Volkswagen to help Chinese build German battery plant

volkswagen-to-help-chinese-build-german-battery-plant

Volkswagen turns its combustion engine plant in Salzgitter into a center for the production of battery cells for electric vehicles.

Volkswagen Group and China’s Gotion High-Tech will jointly convert an ICE plant in Silzgitter, Germany into a battery plant. It is planned to create a laboratory for the production of cells, a pilot line for the production of cells and a pilot plant for the processing of batteries.

“We are delighted to expand our partnership with Gotion High-Tech as a reputable battery company to co-develop battery technology,” Volkswagen Group CEO Herbert Diess said Tuesday. “This is just one of the steps towards our goal – together with partners to become one of the three leading global manufacturers of battery cells,” added Diss.

Gotion will act as a technology partner for the battery plant layout, equipment and manufacturing processes. The start of production is scheduled for 2025.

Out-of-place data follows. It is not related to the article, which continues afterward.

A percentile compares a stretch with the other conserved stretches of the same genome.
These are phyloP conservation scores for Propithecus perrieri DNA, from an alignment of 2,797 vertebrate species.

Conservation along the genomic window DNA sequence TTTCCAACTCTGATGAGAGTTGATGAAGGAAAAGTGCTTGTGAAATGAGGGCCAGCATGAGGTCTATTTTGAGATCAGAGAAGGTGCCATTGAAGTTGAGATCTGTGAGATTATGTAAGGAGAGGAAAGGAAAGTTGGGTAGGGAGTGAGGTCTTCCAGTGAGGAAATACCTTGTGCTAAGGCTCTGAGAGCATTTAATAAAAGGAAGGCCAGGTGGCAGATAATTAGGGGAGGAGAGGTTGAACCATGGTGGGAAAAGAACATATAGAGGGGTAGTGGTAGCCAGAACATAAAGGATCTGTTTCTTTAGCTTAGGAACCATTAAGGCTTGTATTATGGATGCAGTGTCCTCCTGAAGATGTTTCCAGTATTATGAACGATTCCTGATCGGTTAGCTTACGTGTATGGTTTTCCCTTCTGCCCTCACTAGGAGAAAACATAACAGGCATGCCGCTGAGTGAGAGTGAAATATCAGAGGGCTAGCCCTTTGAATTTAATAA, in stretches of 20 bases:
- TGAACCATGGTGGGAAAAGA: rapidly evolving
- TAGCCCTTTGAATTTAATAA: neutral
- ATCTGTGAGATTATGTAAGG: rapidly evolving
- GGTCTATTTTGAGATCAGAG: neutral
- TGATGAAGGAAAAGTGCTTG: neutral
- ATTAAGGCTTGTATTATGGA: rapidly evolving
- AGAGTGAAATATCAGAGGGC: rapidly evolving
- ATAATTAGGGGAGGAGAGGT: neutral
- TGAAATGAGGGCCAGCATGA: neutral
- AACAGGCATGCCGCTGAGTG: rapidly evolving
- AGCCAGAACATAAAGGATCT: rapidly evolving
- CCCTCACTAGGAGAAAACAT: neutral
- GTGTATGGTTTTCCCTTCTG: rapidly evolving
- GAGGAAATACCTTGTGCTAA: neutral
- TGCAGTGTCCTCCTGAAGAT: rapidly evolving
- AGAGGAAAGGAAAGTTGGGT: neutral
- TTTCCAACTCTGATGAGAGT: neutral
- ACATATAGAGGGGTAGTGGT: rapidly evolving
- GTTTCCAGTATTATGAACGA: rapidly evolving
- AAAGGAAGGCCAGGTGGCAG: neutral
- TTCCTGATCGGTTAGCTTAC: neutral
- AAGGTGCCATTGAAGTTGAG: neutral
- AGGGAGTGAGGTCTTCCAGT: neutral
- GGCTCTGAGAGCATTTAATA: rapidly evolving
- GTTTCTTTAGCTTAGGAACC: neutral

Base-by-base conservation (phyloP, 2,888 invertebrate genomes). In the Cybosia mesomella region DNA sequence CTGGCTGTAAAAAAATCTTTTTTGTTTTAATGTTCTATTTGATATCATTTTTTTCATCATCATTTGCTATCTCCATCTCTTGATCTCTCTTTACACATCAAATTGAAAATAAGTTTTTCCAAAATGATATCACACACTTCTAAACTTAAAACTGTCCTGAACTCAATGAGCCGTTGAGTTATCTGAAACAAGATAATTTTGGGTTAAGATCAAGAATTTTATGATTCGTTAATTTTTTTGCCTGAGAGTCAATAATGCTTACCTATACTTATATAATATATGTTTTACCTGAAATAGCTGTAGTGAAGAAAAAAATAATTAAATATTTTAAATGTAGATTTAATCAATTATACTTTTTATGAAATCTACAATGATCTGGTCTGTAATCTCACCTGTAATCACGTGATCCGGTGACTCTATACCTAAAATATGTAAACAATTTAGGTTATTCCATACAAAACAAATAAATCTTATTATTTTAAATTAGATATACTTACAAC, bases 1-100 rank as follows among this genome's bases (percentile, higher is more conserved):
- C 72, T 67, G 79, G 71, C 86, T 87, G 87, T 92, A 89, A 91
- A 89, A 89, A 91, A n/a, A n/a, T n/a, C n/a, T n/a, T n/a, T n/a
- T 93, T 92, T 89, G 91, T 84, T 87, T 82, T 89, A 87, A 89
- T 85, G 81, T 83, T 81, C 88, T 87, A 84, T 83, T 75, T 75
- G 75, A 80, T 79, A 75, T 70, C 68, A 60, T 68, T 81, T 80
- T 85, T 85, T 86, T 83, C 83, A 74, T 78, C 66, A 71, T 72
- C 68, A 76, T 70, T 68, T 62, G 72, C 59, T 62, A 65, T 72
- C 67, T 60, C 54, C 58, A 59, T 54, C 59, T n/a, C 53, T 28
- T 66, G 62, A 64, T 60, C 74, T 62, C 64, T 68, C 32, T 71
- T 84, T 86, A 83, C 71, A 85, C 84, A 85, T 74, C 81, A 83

The deal will also develop the first use cases for VW’s “unified cell” concept for mass-market models. The concept refers to a prismatic cell format adaptable to the various chemical mixtures available today or ready to be released to the market in the future.

The company said that unified batteries will be used to power most of the vehicles it manufactures worldwide. These cells will debut in Europe in 2023.

The new Northvolt plant in Germany will be one of two additional battery factories planned to be operational following the commissioning of the first plant in Skelleftea, northern Sweden.

While the Skelleftea plant will mainly supply batteries for VW, the planned new construction in Germany has nothing to do with VW’s European network of six gigafactories, Karlsson said.

“This is an independent project,” he stressed.

Northvolt also works with BMW and Volvo. He added that there are currently no plans to partner with other VW gigafactories.

Earlier we wrote that Volkswagen wants to be the world’s largest electric car maker, replacing Tesla by 2025.